April 20, 2007

Virginia Tech

I saw this article posted on a random blog. Thanks to the owner of Duly Consider for wording this event in a way that resonated with me. With so much finger pointing and blame going on it's important to remember there were hundreds of chances for both other students and the institution itself to have taken an interest in Cho's behaviour. Working in a college has opened my eyes to how important it is to be active in the community to prevent the slipping through the cracks syndrome that often follows quiet withdrawn students.
I'm thinking of all those quite kids I went to school with who you knew were hurting or being hurt. And whether it was due to childish insecurity, a lack of compassion or just simply being "influenced" by our peers into someone who is "better" than someone else....we are all part of the equation that allowed someone like Cho to slip down to the level he ended up at.

Cho claimed he was pissed off and that his killing others and himself was a final statement of his anger. The psycho-babblists said he was "potentially a budding paranoid schizophrenic which sometimes leads to psychosis"; he was possibly "bipolar-which used to be called 'manic-depressive' which sometimes leads to a lashing out at oneself or others." What is a shame is that he found it necessary to give up and throw in the hat by killing those who he felt ignored him. America says the great shame is simply the death of 32 innocents. The real shame is that anyone would feel he had to commit this singularly effective act as a cry for help.

That people died, including Cho, is a misfortune, but the greater misfortune is society's unwillingness to accept responsibility and to change in response. Usually, as in Arthur Miller's "Death of a Salesman" or Franz Kafka's "Metamorphosis", these victims of society's sickness wilt and die in a pathetic, quiet downward spiral. That, in "Metamorphosis" the family didn't notice their loved one had become a huge bug as a result of their neglect, is not a unique occurrence, but a drama written to illustrate the normal cause of death.

Meanwhile, in an equally pathetic denial, society simply mourns over the loss of loved ones, and goes through the motions of weeping and carrying candles while failing to address the real killer, themselves.

Refusing to change, society eventually goes on as if nothing ever happened, considering it a freak accident of one person's mental disturbance. The parents of Cho, after a brief period of mourning, will go on with their lives despite the never ending reminder of their son's final cry. Meanwhile, we continue to send people like Cho into war instead of college and their cries go unnoticed as their anger becomes redirected at a false enemy. Politicians continue to create fake adversaries against whom soldiers can masturbate their torment, while the real enemy is a society that let's the rich profit from this misdirection.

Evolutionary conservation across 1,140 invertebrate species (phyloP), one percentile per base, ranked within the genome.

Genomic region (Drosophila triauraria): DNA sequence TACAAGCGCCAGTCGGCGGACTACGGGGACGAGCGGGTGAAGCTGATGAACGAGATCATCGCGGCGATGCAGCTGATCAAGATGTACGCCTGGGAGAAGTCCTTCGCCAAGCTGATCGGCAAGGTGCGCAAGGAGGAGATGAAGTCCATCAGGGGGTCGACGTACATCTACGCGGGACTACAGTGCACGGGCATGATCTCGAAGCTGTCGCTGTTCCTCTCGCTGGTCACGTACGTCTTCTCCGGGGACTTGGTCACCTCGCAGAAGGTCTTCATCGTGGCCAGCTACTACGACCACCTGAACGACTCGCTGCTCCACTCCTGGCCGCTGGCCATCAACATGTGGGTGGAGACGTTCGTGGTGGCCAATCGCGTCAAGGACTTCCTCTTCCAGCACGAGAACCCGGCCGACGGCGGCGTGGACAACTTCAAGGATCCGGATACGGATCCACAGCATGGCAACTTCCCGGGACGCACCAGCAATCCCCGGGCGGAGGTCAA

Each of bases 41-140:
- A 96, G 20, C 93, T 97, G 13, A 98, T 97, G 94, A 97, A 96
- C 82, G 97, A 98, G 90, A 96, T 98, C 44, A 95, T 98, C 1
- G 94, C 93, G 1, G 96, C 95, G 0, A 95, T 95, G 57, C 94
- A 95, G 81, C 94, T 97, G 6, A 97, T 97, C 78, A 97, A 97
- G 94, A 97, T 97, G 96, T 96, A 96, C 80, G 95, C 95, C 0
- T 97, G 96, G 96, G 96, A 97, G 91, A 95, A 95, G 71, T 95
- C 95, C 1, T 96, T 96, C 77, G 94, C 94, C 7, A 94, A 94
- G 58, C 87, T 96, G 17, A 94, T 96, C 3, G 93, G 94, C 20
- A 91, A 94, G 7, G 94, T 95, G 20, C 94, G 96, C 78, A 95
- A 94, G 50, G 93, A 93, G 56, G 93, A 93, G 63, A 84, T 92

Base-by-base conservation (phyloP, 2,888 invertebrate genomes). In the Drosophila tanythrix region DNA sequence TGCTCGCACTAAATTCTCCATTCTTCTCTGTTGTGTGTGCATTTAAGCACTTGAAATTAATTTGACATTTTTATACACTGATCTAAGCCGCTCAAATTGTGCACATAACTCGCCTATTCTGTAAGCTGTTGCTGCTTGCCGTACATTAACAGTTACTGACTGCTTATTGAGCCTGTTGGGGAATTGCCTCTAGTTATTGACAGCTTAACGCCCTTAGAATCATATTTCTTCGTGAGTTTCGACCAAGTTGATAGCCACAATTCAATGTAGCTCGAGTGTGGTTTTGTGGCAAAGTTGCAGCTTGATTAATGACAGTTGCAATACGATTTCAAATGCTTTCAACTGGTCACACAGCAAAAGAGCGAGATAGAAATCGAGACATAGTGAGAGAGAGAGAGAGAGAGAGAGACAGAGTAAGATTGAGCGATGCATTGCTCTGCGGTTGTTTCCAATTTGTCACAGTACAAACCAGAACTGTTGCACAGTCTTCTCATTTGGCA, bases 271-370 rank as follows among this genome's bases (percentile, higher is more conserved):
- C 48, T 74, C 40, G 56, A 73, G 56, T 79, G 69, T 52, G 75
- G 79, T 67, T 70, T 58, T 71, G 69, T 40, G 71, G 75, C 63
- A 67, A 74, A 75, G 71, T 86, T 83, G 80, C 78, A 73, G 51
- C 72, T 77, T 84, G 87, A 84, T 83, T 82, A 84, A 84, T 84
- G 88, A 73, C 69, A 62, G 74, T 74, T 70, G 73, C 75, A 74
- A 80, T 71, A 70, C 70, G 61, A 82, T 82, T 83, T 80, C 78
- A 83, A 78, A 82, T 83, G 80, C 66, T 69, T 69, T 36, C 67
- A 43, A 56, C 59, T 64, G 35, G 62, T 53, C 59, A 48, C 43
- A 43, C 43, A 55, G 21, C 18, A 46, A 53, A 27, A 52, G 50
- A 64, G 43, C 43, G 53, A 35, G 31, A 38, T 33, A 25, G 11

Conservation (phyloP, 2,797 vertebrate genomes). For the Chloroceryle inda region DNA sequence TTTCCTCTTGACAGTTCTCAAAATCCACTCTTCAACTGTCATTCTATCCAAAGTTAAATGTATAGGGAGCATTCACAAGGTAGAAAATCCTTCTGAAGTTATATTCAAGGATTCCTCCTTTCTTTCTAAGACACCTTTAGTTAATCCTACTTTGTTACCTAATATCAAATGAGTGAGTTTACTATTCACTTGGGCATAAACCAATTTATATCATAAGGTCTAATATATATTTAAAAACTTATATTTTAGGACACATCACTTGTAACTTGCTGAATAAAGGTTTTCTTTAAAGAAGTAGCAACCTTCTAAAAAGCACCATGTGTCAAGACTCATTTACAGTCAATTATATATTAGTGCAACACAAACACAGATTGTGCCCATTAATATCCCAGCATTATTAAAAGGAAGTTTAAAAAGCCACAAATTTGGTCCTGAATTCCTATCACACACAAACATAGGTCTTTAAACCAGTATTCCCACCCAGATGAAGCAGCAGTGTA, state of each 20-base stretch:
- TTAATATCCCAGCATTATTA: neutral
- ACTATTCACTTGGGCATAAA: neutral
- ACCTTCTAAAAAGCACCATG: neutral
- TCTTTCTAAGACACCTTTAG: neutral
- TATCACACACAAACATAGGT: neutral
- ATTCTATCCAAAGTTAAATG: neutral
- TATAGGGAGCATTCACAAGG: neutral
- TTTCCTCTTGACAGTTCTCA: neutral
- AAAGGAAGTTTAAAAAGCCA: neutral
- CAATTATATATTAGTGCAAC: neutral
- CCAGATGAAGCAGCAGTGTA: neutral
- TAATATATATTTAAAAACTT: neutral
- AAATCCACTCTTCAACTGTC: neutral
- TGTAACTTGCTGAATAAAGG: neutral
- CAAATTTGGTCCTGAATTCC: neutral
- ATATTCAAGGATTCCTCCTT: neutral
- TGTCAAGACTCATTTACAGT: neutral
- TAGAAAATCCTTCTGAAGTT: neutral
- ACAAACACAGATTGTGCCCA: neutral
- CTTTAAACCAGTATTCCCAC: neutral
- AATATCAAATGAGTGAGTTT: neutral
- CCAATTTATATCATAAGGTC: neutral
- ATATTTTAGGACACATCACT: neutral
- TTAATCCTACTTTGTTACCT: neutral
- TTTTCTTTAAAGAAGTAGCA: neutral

Is it society's fault for letting those with power continue their abuse? Or is it the victim's fault, those 32 and Cho, for having patiently waited for a solution that would likely never come. It is a tolerable discontent says the common man. "Good things come to those who wait," they will say to their children, having never received good things for waiting, knowing their children will never get good things either. Meanwhile, they will point at the exceptional rags-to-riches success story that has become the perverse mythology by which America lives. America alone, no; but the US has become the symbol for the age old illness that Doctors will only treat with aspirin and Prozac.

How many have quiet sons who have gone off to war to vent their frustration on the stranger foe? How many parents quietly know their sons just secretly want to kill, so they give them a faceless target and call that the enemy? How many others will blame the killing on misguided machismo or will express indignation at those who would dare identify with Jesus Christ before their suicides?

We will never know how many children live in the shadows of their successful siblings, or will writhe at the frustration of never satisfying the expectations of their parents, or will never get society to listen to their unique genius? We will never know how many great minds are wasted by a society that is threatened by potential greatness while overly rewarding inherited greatness?

It has happened before and it will happen again. Revolutions are made up of such people as Cho. If they win, people will call them heroes and possibly elect them President of a new nation. If they lose they will only bathe in their pathos at the existence of such failures, not knowing the greatest failures were those who did nothing to prevent the inevitable outrage of the few.

Many will outwardly proclaim outrage and discount Cho's final manifesto as the ravings of a lunatic, while many others will inwardly identify with his stated frustration. But they will simply swallow their anger and nod their heads in agreement with the judgment of Cho. White academes will describe him as "lacking affect" while those of Asian dissent will quietly see themselves in his gentle eyes and quiet, unexpressed pain juxtaposed as a yin-yang against his final image of outward expression.

Cho is no hero and neither are his victims. But let us lament them both as victims of those of us who remain and fail to change that which caused such a tragedy. Let us honor them by finally facing the enemy within, the enemy of acceptance of mediocrity in ourselves and our leaders, and the denial of the subtle wishes of all children to be loved, honored and promoted for their ideas and work.

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You've done it now Danger Dan!!!